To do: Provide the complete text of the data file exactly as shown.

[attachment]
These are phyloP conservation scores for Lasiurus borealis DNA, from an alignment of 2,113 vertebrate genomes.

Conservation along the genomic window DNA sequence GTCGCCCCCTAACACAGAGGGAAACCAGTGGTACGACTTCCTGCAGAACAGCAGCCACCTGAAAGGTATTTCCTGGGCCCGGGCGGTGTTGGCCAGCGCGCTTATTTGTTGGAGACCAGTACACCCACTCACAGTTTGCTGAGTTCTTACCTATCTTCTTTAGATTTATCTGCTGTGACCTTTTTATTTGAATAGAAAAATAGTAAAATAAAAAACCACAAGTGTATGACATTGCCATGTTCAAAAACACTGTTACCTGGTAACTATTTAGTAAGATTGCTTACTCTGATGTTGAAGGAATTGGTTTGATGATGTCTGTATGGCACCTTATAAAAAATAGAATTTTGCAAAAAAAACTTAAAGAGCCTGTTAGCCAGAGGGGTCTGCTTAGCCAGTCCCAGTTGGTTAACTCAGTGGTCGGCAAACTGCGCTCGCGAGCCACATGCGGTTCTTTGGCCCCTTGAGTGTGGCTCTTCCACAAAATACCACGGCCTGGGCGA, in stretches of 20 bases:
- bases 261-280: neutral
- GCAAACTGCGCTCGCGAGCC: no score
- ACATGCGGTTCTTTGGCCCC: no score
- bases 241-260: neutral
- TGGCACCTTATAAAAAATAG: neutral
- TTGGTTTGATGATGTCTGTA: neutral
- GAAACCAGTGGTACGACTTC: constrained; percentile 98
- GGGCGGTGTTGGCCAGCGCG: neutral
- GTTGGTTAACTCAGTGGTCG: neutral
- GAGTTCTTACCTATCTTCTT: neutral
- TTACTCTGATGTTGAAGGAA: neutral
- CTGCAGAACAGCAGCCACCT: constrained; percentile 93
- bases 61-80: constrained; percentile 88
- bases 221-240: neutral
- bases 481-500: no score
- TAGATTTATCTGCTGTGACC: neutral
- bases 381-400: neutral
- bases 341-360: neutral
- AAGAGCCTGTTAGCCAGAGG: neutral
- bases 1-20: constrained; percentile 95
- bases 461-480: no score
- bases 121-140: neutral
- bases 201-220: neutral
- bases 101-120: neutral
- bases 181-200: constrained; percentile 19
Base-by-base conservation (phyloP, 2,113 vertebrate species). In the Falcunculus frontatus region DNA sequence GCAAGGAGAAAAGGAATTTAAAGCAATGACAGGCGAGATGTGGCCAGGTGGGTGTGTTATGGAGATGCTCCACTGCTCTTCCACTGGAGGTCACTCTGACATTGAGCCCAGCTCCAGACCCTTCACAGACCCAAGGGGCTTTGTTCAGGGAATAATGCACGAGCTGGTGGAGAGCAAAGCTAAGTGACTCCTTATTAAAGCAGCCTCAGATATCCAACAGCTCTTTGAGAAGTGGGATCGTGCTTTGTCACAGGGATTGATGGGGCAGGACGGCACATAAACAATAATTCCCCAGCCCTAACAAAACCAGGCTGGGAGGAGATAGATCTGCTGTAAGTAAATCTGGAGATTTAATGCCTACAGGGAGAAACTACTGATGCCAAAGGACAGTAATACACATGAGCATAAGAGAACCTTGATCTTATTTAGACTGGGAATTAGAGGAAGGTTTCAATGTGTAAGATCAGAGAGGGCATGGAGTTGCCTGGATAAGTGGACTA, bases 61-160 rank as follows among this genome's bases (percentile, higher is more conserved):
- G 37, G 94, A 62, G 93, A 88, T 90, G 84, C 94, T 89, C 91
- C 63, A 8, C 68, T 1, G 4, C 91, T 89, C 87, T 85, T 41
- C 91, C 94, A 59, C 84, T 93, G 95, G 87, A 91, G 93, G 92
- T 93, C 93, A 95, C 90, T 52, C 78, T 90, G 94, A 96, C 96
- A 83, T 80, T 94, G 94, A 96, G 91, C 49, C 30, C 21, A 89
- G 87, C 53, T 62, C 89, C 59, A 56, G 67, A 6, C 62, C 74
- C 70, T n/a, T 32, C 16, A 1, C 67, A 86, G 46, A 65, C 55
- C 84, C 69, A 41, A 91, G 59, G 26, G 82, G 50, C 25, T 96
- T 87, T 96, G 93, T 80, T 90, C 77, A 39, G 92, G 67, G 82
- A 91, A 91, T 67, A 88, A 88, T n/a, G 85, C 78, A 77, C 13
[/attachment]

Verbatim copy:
These are phyloP conservation scores for Lasiurus borealis DNA, from an alignment of 2,113 vertebrate genomes.

Conservation along the genomic window DNA sequence GTCGCCCCCTAACACAGAGGGAAACCAGTGGTACGACTTCCTGCAGAACAGCAGCCACCTGAAAGGTATTTCCTGGGCCCGGGCGGTGTTGGCCAGCGCGCTTATTTGTTGGAGACCAGTACACCCACTCACAGTTTGCTGAGTTCTTACCTATCTTCTTTAGATTTATCTGCTGTGACCTTTTTATTTGAATAGAAAAATAGTAAAATAAAAAACCACAAGTGTATGACATTGCCATGTTCAAAAACACTGTTACCTGGTAACTATTTAGTAAGATTGCTTACTCTGATGTTGAAGGAATTGGTTTGATGATGTCTGTATGGCACCTTATAAAAAATAGAATTTTGCAAAAAAAACTTAAAGAGCCTGTTAGCCAGAGGGGTCTGCTTAGCCAGTCCCAGTTGGTTAACTCAGTGGTCGGCAAACTGCGCTCGCGAGCCACATGCGGTTCTTTGGCCCCTTGAGTGTGGCTCTTCCACAAAATACCACGGCCTGGGCGA, in stretches of 20 bases:
- bases 261-280: neutral
- GCAAACTGCGCTCGCGAGCC: no score
- ACATGCGGTTCTTTGGCCCC: no score
- bases 241-260: neutral
- TGGCACCTTATAAAAAATAG: neutral
- TTGGTTTGATGATGTCTGTA: neutral
- GAAACCAGTGGTACGACTTC: constrained; percentile 98
- GGGCGGTGTTGGCCAGCGCG: neutral
- GTTGGTTAACTCAGTGGTCG: neutral
- GAGTTCTTACCTATCTTCTT: neutral
- TTACTCTGATGTTGAAGGAA: neutral
- CTGCAGAACAGCAGCCACCT: constrained; percentile 93
- bases 61-80: constrained; percentile 88
- bases 221-240: neutral
- bases 481-500: no score
- TAGATTTATCTGCTGTGACC: neutral
- bases 381-400: neutral
- bases 341-360: neutral
- AAGAGCCTGTTAGCCAGAGG: neutral
- bases 1-20: constrained; percentile 95
- bases 461-480: no score
- bases 121-140: neutral
- bases 201-220: neutral
- bases 101-120: neutral
- bases 181-200: constrained; percentile 19
Base-by-base conservation (phyloP, 2,113 vertebrate species). In the Falcunculus frontatus region DNA sequence GCAAGGAGAAAAGGAATTTAAAGCAATGACAGGCGAGATGTGGCCAGGTGGGTGTGTTATGGAGATGCTCCACTGCTCTTCCACTGGAGGTCACTCTGACATTGAGCCCAGCTCCAGACCCTTCACAGACCCAAGGGGCTTTGTTCAGGGAATAATGCACGAGCTGGTGGAGAGCAAAGCTAAGTGACTCCTTATTAAAGCAGCCTCAGATATCCAACAGCTCTTTGAGAAGTGGGATCGTGCTTTGTCACAGGGATTGATGGGGCAGGACGGCACATAAACAATAATTCCCCAGCCCTAACAAAACCAGGCTGGGAGGAGATAGATCTGCTGTAAGTAAATCTGGAGATTTAATGCCTACAGGGAGAAACTACTGATGCCAAAGGACAGTAATACACATGAGCATAAGAGAACCTTGATCTTATTTAGACTGGGAATTAGAGGAAGGTTTCAATGTGTAAGATCAGAGAGGGCATGGAGTTGCCTGGATAAGTGGACTA, bases 61-160 rank as follows among this genome's bases (percentile, higher is more conserved):
- G 37, G 94, A 62, G 93, A 88, T 90, G 84, C 94, T 89, C 91
- C 63, A 8, C 68, T 1, G 4, C 91, T 89, C 87, T 85, T 41
- C 91, C 94, A 59, C 84, T 93, G 95, G 87, A 91, G 93, G 92
- T 93, C 93, A 95, C 90, T 52, C 78, T 90, G 94, A 96, C 96
- A 83, T 80, T 94, G 94, A 96, G 91, C 49, C 30, C 21, A 89
- G 87, C 53, T 62, C 89, C 59, A 56, G 67, A 6, C 62, C 74
- C 70, T n/a, T 32, C 16, A 1, C 67, A 86, G 46, A 65, C 55
- C 84, C 69, A 41, A 91, G 59, G 26, G 82, G 50, C 25, T 96
- T 87, T 96, G 93, T 80, T 90, C 77, A 39, G 92, G 67, G 82
- A 91, A 91, T 67, A 88, A 88, T n/a, G 85, C 78, A 77, C 13